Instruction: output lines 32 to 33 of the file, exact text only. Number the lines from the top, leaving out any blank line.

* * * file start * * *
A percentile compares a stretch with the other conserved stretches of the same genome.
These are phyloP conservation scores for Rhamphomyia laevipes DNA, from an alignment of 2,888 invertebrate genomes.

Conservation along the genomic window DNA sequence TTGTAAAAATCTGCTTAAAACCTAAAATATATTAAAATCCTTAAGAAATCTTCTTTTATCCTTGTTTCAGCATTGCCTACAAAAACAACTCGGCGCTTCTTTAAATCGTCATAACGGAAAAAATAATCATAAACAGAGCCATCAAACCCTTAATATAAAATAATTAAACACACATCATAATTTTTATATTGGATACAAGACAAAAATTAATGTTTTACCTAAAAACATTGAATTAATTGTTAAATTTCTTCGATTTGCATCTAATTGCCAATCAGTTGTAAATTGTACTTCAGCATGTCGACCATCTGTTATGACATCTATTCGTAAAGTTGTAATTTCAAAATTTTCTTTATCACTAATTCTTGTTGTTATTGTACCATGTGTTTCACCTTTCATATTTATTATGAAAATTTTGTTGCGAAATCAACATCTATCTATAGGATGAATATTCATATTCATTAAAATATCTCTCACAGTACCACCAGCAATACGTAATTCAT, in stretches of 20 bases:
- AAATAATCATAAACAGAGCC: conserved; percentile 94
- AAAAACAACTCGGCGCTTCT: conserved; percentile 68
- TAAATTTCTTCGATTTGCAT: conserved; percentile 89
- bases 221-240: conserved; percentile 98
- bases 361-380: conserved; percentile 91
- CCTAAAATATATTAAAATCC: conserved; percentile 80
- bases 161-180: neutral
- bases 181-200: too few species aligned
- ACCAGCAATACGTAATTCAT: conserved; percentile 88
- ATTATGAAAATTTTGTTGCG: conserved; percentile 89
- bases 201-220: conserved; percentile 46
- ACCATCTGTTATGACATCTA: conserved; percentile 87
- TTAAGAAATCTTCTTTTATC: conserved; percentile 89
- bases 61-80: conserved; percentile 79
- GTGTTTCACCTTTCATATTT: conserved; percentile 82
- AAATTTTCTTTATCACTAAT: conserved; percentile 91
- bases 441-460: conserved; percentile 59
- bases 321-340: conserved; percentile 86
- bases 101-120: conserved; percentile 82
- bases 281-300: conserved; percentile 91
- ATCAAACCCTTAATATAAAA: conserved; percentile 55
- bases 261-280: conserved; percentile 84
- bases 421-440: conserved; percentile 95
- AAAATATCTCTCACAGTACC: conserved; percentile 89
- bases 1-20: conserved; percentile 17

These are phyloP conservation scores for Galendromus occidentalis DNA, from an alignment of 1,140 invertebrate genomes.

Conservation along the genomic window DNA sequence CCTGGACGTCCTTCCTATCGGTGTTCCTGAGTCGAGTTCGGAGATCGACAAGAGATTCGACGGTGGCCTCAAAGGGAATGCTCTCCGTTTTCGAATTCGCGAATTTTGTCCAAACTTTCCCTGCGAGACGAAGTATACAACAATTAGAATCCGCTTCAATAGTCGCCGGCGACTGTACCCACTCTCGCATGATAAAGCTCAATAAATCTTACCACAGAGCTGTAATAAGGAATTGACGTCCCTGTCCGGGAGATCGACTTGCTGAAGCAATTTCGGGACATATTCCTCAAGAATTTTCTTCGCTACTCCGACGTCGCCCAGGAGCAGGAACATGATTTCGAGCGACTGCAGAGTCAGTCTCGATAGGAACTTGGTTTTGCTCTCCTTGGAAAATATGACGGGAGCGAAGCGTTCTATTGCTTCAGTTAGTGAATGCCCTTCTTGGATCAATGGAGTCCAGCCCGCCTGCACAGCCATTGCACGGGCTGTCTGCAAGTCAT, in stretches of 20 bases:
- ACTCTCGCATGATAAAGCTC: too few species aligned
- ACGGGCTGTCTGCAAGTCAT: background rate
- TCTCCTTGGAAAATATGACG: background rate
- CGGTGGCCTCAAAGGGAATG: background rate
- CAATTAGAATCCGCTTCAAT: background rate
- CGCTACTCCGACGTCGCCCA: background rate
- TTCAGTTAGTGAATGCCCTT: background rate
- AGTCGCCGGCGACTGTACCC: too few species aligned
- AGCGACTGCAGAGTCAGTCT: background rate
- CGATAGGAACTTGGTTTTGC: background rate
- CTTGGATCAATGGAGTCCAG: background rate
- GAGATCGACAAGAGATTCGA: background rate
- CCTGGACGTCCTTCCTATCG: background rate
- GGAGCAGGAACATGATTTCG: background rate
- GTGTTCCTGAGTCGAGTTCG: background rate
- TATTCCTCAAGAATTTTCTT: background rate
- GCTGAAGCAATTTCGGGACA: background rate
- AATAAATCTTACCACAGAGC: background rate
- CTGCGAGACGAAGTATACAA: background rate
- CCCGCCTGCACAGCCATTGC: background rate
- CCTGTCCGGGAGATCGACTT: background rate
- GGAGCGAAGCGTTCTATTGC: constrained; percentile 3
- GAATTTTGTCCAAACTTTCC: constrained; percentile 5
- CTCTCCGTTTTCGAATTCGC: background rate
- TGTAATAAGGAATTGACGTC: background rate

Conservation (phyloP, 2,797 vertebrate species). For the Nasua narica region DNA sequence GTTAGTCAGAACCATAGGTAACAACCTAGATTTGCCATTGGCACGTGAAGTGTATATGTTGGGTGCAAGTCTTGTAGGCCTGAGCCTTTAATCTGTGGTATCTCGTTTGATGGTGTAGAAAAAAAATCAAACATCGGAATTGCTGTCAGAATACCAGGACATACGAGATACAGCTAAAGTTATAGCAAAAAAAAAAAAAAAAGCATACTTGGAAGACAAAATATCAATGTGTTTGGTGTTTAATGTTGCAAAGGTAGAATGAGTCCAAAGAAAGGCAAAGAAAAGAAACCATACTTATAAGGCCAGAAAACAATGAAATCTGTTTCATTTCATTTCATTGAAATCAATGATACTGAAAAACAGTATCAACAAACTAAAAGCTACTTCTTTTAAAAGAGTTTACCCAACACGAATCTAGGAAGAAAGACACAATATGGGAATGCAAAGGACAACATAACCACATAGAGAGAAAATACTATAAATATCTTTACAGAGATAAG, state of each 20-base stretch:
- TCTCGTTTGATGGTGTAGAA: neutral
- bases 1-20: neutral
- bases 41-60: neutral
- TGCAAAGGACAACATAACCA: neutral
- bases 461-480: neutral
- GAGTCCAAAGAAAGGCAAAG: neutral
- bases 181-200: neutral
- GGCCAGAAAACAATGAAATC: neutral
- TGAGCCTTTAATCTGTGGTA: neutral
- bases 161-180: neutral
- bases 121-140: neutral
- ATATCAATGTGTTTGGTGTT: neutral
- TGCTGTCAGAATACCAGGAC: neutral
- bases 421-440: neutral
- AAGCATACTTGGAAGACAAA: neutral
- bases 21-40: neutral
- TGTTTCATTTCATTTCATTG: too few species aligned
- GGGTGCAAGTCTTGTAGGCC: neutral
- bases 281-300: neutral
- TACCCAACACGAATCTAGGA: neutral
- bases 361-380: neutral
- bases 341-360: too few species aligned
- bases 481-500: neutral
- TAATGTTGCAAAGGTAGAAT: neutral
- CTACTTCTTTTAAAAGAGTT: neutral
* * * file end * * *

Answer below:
- ACGGGCTGTCTGCAAGTCAT: background rate
- TCTCCTTGGAAAATATGACG: background rate